How to make the buyer’s job easier

These days, buyers may be thin on the ground, so if you want to sell you may have to work around the buyer’s funding options. ANDREW KENT

Andrew Kent

By Andrew Kent

The main issue for business owners looking to sell their business is that potential buyers cannot obtain the funds they need to pay good prices for good businesses. With this issue unlikely to go away any time soon, it is worth businesses considering other options.

One alternative is to sell part of the business. There are two very different drivers for this – one is to obtain funds through equity rather than debt. The other is to choose semi-retirement rather than full retirement.

Selling part of the business suits those looking to expand a business and wanting to avoid the risks of being over exposed to debt in a financial market that appears to be increasingly expensive and risk averse.

Put simply, an equity holder is with you for good, while the debt provider is with you for the term of the loan and, as has been very publicly demonstrated recently, has no obligation to renew the loan arrangement for another term.

Selling part of the business can also be attractive for those that no longer want to work full time but cannot obtain a decent price for their business due to the financial limitations of the buyer.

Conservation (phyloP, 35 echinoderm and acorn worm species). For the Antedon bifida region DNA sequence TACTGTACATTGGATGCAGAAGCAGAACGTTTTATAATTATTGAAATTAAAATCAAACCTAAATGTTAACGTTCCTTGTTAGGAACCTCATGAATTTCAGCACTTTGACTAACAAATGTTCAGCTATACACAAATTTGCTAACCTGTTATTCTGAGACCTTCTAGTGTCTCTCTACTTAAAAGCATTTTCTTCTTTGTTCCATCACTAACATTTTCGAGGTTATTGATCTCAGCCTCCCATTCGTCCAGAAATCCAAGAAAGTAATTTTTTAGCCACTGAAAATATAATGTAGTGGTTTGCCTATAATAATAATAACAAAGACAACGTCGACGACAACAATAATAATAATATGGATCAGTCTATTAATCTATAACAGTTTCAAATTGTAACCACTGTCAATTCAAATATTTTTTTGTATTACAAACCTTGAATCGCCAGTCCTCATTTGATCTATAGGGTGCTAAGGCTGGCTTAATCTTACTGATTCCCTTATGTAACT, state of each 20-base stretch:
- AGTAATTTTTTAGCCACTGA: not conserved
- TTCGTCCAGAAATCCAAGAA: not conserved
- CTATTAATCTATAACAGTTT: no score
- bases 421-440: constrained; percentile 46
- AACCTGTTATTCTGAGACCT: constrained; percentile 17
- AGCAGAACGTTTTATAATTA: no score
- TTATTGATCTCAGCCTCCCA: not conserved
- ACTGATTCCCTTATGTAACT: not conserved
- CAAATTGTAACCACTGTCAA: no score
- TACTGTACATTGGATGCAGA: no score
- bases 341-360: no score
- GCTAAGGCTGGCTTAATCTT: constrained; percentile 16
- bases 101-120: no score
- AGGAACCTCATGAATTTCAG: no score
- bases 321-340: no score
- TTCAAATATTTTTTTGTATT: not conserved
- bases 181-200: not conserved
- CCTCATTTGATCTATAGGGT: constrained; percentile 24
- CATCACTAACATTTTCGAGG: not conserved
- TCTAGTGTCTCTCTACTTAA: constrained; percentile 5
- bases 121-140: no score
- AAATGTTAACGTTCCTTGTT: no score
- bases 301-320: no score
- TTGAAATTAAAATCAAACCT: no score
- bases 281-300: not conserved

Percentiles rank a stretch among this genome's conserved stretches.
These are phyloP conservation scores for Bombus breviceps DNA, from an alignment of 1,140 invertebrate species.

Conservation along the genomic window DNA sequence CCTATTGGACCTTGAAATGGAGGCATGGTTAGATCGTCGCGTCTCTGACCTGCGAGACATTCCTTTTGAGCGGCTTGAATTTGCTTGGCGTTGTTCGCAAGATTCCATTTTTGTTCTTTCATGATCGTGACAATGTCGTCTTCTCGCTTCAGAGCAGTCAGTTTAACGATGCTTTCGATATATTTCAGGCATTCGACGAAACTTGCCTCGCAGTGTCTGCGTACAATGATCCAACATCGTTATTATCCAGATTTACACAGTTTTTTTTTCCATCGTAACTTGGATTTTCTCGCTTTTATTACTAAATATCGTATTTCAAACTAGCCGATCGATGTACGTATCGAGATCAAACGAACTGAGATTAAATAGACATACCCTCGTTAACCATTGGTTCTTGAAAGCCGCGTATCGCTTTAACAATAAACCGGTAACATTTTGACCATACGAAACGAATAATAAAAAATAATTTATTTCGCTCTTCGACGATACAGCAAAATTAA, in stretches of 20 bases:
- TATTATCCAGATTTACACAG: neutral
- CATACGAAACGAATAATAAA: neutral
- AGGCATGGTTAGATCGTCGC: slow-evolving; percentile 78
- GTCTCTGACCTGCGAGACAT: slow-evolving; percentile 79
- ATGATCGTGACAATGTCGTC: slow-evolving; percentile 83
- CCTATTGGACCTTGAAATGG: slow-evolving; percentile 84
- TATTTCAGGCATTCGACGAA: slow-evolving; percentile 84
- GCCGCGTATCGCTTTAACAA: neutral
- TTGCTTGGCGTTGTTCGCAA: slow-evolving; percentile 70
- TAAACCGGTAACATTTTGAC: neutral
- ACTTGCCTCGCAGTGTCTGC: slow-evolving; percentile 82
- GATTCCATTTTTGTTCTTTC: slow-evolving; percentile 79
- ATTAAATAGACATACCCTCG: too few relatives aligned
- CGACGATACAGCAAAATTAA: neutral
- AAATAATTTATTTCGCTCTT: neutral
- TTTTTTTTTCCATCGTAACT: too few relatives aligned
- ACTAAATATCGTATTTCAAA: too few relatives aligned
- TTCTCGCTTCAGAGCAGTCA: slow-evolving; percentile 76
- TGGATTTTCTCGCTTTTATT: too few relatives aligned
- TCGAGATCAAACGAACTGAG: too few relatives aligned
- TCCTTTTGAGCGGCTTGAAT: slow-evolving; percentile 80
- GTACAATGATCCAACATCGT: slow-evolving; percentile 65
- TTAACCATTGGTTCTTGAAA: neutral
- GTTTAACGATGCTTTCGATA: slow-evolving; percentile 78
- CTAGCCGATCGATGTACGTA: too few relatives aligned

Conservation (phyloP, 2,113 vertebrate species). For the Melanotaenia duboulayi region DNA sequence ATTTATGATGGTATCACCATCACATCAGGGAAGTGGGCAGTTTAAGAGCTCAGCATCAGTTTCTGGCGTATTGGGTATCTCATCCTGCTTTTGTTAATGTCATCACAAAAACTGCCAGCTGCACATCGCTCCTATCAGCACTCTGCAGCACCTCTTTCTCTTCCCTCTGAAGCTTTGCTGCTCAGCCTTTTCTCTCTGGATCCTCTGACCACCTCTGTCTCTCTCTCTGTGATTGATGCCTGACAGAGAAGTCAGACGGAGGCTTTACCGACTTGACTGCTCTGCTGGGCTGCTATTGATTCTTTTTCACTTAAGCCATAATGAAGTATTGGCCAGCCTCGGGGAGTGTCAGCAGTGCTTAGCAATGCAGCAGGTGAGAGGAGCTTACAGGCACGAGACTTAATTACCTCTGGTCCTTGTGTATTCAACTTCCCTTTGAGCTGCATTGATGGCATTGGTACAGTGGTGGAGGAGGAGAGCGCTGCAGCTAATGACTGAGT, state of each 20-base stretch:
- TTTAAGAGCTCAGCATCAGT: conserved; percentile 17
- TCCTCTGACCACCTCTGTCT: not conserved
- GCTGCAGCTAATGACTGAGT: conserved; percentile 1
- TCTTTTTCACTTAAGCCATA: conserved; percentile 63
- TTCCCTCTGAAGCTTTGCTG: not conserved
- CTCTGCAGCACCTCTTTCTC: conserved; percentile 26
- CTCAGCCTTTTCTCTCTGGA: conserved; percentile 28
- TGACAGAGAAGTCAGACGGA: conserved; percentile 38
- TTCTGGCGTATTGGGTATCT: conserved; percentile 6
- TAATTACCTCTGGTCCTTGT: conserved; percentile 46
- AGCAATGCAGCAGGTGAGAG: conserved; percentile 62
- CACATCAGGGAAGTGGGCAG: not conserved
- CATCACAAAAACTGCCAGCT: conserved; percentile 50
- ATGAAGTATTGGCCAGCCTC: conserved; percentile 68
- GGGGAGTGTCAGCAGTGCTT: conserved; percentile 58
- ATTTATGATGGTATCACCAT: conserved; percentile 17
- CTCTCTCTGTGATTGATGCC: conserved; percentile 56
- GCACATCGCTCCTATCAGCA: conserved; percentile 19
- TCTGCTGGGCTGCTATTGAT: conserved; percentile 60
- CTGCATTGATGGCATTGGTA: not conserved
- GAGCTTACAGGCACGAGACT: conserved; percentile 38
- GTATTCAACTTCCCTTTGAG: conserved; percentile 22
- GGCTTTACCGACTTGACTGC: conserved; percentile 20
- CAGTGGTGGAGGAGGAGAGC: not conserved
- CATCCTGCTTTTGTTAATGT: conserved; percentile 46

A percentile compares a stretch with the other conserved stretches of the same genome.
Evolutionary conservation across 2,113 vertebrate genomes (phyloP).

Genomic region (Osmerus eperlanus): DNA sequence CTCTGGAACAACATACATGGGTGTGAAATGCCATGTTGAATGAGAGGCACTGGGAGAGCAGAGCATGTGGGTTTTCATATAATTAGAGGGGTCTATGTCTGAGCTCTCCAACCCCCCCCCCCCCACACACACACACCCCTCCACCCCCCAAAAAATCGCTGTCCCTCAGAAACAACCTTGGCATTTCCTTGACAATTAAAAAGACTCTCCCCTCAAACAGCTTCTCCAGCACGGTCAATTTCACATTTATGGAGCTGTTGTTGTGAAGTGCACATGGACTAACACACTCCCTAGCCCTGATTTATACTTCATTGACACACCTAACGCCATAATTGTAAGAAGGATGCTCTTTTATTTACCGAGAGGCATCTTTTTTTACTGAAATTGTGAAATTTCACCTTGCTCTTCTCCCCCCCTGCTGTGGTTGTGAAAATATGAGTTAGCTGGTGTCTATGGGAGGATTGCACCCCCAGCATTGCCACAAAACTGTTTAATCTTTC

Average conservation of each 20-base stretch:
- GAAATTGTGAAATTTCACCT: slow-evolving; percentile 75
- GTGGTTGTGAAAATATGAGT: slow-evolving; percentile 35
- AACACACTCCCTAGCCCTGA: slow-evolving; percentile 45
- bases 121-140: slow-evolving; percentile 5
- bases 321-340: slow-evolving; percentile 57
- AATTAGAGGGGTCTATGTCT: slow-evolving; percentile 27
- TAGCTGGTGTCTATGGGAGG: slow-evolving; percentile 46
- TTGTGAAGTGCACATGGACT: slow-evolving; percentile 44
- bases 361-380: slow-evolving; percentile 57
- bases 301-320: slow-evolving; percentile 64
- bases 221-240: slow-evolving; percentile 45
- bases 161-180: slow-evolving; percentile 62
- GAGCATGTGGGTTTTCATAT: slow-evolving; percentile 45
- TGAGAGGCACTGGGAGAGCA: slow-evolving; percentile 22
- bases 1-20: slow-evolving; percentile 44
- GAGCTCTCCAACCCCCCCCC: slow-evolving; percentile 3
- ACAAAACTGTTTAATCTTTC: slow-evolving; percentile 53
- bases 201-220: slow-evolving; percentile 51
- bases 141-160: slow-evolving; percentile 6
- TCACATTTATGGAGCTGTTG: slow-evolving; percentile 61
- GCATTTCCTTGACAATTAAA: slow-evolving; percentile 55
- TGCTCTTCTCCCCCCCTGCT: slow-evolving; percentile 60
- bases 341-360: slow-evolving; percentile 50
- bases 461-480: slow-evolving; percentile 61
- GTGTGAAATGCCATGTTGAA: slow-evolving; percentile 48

By continuing to have an involvement in the business through a long transition period, you can continue to derive an income from the business until the new part owner has sufficient finances to buy out your share of the business.

Another alternative is utilise superannuation funds in some way. For example there are numerous professional practices that have DIY superannuation funds that own the building in which they are located and to whom the business pays rent.

This type of arrangement can continue with the new owner, or alternatively potential business owners can look into how their superannuation may be able to fund key business assets as part of their ongoing arrangements. If you are contemplating this sort of arrangement be sure to get appropriate tax and legal advice.

A third alternative is for potential owners to group together and purchase a business as a combined entity.

This could be achieved by establishing a company before the purchase with the appropriate levels of funding and equity allocation and then having this company buy the target business. Alternatively the levels of equity can be apportioned at the time of purchase.

Perhaps the safest method is to establish the separate entity before purchase, but only arrange the relevant funding and equity agreements once a target business has been agreed upon.


Andrew Kent is a director of BizExchange, an independent marketplace for business for sale or seeking investment. BizExchange has a directory of independent advisers and business brokers and information on valuations

For more Selling Your Business blogs, click here.



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